Exocet Missiles, AIP Swing India Submarine Order
(Source: defense-aerospace.com; published Sept. 13, 2005)


PARIS --- France’s willingness to sell SM-39 Exocet submarine-launched anti-ship missiles, as well as the boats’ air-independent propulsion (AIP) system, are the two main reasons India opted for the French-Spanish Scorpene submarines rather than the competing Type 214 boats offered by Germany.

AIP allows conventional submarines to remain submerged for long periods without having to surface to recharge their batteries. Scorpene boats can remain submerged for as long as 50 days, at depths of up to 300 meters, sources say.

While the German Type 214 class also offers air-independent propulsion, albeit of a different technology, its weapon fit consists primarily of torpedoes and does not include an anti-ship missile. Scorpene’s combination of AIP and sub-surface launched missile will give Indian submarines the capability to attack surface ships and shore targets from ranges of more than 50 km. while remaining submerged, and thus relatively immune from detection.

Despite this competitive advantage, Indian press reports say that France had to agree to a substantial discount to clinch the sale of the six submarines, as the competing German offer was “considerably less expensive,” according to a German industry official.

Considerable confusion surrounds the deal’s value, which has been variously been pegged at between 1.5 billion US dollars and 2.4 billion euros ($3.2 billion). The actual role of various French companies involved in the deal also is unclear.

In fact, the contract might be worth substantially more. India has a long-term plan, originally designated Project 75, to build up to 24 non-nuclear attack submarines over a period of 30 years. Although its present status is unclear, it is likely that if construction of the first six Scorpenes is successful India might decide to build additional boats.

French naval contractors, in the run-up to industry’s restructuring, are scrambling to claim the greatest credit for the deal. France’s state-owned Direction des Constructions Navales (DCN), for example, said that it is “the industrial prime contractor” and that it “will be in charge of the technology transfer and delivery of all services and equipment,” adding that Armaris and UDS International, a joint DCN/Thales subsidiary, will supply the boats’ SUBTICS combat systems.

However, an Armaris official said the company is in fact the designated prime contractor, and will sign the main contract with India’s Mazagon Dockyards Limited, which will build the submarines under license in Mumbai. Final signature of the contract is expected in a “matter of days,” he said, adding that deal will be worth about 2 billion euros, including weapons fit and license fee, of which Armaris will receive 1 billion to 1.5 billion euros. “However, there is still a negotiating margin, and no final figure has yet been agreed to,” he said Sept. 13.

Thales, which is providing the submarines’ electronics, values its share of the deal at 600 million euros. MBDA France will provide 40 SM-39 Exocet anti-ship missiles, while Whitehead Alenia Sistemi Subacquei, a unit of Italy’s Finmeccanica, will supply Black Shark heavyweight wire-guided torpedoes.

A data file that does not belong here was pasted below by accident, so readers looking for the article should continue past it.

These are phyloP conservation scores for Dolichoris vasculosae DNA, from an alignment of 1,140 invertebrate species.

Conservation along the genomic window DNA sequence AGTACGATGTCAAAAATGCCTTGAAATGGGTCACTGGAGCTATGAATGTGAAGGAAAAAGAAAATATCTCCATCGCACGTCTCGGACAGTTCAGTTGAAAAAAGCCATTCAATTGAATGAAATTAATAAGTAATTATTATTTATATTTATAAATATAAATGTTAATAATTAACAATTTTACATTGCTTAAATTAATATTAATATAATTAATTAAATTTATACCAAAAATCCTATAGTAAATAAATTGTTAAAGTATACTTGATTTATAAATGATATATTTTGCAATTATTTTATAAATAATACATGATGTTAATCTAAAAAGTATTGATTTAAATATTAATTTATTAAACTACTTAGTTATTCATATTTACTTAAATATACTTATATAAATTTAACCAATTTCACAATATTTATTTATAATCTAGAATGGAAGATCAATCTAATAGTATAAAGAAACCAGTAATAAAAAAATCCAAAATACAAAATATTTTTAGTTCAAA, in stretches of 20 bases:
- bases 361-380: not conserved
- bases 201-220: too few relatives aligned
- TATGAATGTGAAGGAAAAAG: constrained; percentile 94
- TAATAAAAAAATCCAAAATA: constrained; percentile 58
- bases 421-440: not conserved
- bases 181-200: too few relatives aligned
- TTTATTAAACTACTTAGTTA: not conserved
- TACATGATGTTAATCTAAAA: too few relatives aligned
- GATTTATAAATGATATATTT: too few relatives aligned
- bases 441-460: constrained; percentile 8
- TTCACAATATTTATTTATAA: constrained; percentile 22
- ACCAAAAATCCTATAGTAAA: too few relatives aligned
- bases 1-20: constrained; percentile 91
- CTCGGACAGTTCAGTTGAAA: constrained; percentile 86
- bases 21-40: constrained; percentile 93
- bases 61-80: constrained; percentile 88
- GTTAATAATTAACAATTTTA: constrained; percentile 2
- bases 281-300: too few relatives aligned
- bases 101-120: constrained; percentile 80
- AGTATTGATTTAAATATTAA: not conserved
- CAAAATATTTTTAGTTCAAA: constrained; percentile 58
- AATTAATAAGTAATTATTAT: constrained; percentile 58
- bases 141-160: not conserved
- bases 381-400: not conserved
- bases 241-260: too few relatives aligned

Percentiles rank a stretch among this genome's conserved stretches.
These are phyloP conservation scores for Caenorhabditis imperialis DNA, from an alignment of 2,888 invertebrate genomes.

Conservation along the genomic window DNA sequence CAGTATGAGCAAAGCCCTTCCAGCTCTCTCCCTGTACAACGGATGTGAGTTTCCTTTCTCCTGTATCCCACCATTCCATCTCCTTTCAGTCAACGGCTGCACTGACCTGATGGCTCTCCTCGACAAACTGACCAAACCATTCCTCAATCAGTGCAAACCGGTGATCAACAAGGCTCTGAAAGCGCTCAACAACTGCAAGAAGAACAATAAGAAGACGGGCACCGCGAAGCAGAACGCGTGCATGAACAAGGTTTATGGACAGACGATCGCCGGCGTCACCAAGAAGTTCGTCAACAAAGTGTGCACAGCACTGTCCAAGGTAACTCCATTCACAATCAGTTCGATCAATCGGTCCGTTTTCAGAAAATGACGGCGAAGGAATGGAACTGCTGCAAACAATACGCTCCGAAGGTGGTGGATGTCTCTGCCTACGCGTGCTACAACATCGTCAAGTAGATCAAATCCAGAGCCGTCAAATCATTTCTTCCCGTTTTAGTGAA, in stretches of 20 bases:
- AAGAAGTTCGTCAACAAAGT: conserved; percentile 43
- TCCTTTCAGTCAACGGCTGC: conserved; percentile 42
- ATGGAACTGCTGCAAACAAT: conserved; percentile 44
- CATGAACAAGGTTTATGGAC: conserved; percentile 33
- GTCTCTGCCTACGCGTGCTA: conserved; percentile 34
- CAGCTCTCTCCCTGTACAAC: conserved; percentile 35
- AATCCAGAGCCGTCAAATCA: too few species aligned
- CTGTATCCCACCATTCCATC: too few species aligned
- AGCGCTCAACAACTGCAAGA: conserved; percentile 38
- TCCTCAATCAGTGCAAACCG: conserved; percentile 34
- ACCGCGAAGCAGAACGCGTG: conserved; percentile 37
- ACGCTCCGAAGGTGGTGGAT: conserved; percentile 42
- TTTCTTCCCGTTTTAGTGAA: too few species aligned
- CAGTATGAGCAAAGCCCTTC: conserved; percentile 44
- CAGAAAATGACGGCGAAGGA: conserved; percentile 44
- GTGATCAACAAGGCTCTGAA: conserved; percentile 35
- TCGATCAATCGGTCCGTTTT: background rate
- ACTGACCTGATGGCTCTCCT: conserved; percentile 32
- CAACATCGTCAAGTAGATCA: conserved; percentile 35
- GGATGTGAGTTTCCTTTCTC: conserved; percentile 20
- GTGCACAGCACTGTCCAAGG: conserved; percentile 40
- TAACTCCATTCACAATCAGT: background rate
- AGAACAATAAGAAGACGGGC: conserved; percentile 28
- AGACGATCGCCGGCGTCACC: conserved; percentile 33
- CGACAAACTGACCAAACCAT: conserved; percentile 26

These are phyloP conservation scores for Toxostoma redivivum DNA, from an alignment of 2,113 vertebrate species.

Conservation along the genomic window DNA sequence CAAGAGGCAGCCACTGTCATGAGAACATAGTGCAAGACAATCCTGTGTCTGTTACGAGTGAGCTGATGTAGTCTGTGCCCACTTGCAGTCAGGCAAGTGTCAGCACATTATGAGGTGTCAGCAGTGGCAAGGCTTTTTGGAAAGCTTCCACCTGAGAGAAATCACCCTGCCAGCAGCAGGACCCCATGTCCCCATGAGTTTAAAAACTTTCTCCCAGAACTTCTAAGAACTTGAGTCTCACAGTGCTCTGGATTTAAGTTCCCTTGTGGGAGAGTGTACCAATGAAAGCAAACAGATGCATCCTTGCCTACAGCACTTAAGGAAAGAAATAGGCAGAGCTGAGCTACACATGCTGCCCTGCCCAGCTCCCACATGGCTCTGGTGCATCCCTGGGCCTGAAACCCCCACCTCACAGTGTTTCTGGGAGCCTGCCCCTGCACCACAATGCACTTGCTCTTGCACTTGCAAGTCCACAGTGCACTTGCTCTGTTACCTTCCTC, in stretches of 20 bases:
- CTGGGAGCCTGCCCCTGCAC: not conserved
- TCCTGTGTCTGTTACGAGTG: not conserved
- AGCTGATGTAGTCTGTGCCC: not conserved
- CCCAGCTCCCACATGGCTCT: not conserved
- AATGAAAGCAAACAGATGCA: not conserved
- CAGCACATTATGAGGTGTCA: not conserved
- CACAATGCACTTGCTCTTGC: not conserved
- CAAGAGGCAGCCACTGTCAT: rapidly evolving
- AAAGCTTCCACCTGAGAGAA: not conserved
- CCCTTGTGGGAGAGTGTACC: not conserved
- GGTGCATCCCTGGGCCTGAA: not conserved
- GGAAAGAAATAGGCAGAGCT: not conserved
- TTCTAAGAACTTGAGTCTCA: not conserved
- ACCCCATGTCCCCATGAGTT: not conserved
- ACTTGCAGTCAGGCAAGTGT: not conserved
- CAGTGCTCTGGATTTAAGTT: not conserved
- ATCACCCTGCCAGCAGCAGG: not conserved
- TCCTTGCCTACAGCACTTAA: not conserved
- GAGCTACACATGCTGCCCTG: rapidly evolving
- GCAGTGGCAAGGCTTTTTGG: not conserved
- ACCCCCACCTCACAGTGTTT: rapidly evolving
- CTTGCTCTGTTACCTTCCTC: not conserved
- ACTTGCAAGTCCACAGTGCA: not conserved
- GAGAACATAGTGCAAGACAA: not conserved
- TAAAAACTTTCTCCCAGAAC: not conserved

In addition to the supply of submarine components, the deal also includes transfer of the related technology to Mazagon Docks. A substantial share of the revenue from the contract will go the Spain’s Navantia shipyards, formerly IZAR, which owns a 50-percent share of the Scorpene design along with DCN.

Construction of the six Scorpene boats will allow India to revive its Mazagon Docks shipyards, which have been idle for several years after having completed construction of the Indian Navy’s previous submarines, the German-designed Type 209, in 2001. The Scorpene submarines are to be delivered to the Indian Navy between 2010 and 2015.

India will be free to market the submarines to third countries, sources say, but this has not been confirmed by France. Taiwan is one potential export customer. Washington has promised to provide Taiwan with at least six submarines, but this plan is stymied because US shipyards are not capable of building conventionally-powered subs. Dutch and German shipyards, which are, cannot sell to Taiwan, directly or indirectly, because of their governments’ restrictions on arms exports.

With the recent warming of diplomatic and defense relations between New Delhi and Washington, a trilateral arrangement in which the United States paid India to supply Scorpene subs to Taiwan appears an attractive solution.

Current plans call for Indian Navy Scorpenes to be based at Karwar, south of Mumbai on the Arabian seaboard, where the Indian Navy is building a large new base with new, secure submarine pens.

The 1,500 metric tonne Scorpene submarines have an operational cycle of 240 days a year, and a patrol endurance of up to 50 days. In peacetime, they will be used for surveillance and intelligence-gathering on both of India’s coasts, and they are also capable of a wide range of mission such as mine warfare and special operations.

The Indian Navy currently operates 10 Russian Kilo-class submarines and four German HDW Type 209 boats as well as two older Foxtrot-class boats also supplied by Russia.

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